Think if I mistakenly broke into a Wells-Fargo lobby and stole the couches, I’d get away with it?
Silly bankers, consequences are for poor people!
Title has nothing to do with the post, I just liked the line, and so I stole it shamelessly.
Amused has a good post riffing on the trend (I guess?) of children not being invited to weddings. I’m not really interested in that particular question, but I want to highlight it because she brings up two themes that have appeared here before: home ownership and freedom of speech.
Bashing weddings is not unpopular, and I hasten to separate myself from the crowd that always rushes to point out that the money spent on a wedding would be better used towards a downpayment on a home. I actually hate it when people say things like that…
The American obsession with home ownership for its own sake, no matter the cost or individual circumstances, is almost as ridiculous as the obsession with “perfect” weddings.
Agreed. We have spent the last 60 years or so bashing the notion of home ownership into our collective national psyche so entirely that it seems impossible to ponder doing otherwise. It has been the basis for public policy, and is essentially what people think of when they think about “The American Dream”. Home ownership has become, in fact, a measure of self importance. You aren’t really successful until you have a house in the ‘burbs. You can’t really feel good about yourself until you have that well manicured, tiny lawn, and that not so tiny payment. Back in January, I highlighted a quote by Gingrich stating that home ownership “is the greatest achievement” of peoples lives and makes them “feel like they are good solid citizens.” No room for even the possibility that maybe hundreds of thousands of dollars of debt isn’t worth it for the chance to sit in traffic! Of course there’s nothing wrong with home ownership. For some, it works out great. For others, its not for them. That’s all fine. I merely reject the idea that home ownership status should be viewed as some kind of national metric for self worth or merit.
More important than home ownership, though, is the notion which many seem to forget, that freedom of speech is not freedom of consequence-free speech:
It was said repeatedly in the thread I linked that the marrying couple have the right to decide who does or does not attend their wedding. After all, it’s their day, and the guest list is their prerogative. That is, of course, true. However, there is often a confusion in people’s minds between having the right to do something and having the right to receive only innocuous reactions to whatever it is you do simply because you have the “right” to do it.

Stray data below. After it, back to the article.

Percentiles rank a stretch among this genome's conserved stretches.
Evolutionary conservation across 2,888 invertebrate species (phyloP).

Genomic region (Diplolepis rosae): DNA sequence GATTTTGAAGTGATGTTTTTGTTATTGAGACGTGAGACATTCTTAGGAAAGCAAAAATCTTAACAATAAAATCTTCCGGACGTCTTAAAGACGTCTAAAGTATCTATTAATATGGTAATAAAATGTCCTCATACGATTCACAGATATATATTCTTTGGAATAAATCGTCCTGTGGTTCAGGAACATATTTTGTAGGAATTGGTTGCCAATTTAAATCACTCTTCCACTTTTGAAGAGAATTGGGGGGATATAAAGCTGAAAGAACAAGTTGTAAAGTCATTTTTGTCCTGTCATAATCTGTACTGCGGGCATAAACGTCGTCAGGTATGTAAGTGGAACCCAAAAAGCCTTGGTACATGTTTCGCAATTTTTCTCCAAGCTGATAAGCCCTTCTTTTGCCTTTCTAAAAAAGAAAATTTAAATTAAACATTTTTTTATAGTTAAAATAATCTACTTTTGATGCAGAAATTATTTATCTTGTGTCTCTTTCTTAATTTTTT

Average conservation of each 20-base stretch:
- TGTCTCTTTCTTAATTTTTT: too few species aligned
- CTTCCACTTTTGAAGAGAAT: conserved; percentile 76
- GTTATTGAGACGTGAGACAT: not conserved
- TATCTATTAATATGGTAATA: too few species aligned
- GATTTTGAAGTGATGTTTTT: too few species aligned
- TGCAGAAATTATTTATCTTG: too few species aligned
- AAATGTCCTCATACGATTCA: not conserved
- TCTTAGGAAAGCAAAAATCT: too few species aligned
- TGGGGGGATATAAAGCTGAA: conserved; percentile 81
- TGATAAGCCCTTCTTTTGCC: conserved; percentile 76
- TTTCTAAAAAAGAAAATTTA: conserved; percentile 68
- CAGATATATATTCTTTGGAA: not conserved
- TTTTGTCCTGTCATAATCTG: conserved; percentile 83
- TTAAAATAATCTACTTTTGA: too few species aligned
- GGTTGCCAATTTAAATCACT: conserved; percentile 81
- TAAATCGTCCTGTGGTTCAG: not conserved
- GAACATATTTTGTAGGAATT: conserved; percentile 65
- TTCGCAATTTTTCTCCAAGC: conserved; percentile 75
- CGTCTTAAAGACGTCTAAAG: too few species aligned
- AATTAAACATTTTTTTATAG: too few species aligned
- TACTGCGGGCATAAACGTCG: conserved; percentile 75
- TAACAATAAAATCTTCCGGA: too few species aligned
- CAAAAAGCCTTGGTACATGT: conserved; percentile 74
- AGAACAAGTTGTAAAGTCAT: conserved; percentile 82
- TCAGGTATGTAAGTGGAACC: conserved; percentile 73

Amused’s point here was that the marrying couple has every right to ban children from their wedding. Their guests (or not) also have every right to be offended by that ban. It’s simple, and it’s a perfect example of the point I discussed in the link above that speech (and actions) have consequences and just because one has the right to do something doesn’t mean they can do it with impunity. Others may be offended. Maybe they won’t be. They may act on that feeling. They are well within their rights to do so.
Bet you never thought you’d see a question on wedding etiquette lead to a quote from Newt Gingrich and a civics lesson!
It is now official that there will be no prosecutions of anyone for torture.
The single biggest failing of this administration has been it’s baffling refusal to hold anyone accountable. From torture (entirely) to massive, systemic financial fraud (mostly), the people that destroyed our nation’s credibility, integrity, and economy have been largely able to simply wipe their hands and walk away. The lesson from all of this is that if you are in a position of power, whether at a “too big to fail” bank or in the CIA, and you fail utterly and spectacularly, you will face no consequences. Indeed, you will likely be rewarded either directly or with a cushy consulting / speaking gig, or both.
But we don’t help regular folks whose only crime was taking out a loan a bit too large to buy a house a bit too large. We don’t allow people to discharge student loans in bankruptcy. We don’t give these people even a little help, because moral hazard.
Readers will find it rather clear what my choice is in this election, but Obama is making that choice a difficult one with moves like this. Its maddening.
Not defending vandalism, but wouldnt it be in everyone’s best interest if, instead of just writing it off, banks used that money to help the homeowner stay in their home in the first place?
Five years into the U.S. foreclosure crisis, Sharpie parties are a new form of blight on the landscape of boarded-up homes, brown lawns and abandoned streets. They are also the latest iteration of collective home-trashing spurred by social media.
The partygoers are handed Sharpie pens on arrival by their hosts and urged to graffiti the walls – a destructive binge that often prompts other acts of vandalism, including smashing holes in walls and doors, flooding bathrooms and ripping up floors.
Banks that own the foreclosed homes are reluctant to pursue the perpetrators, Krotic says, because they don’t have the resources to hunt down the miscreants. Even if they’re caught, the unwanted publicity from their prosecution would likely incite more parties.
“Usually they leave the damage and just drop the price,” Krotic said.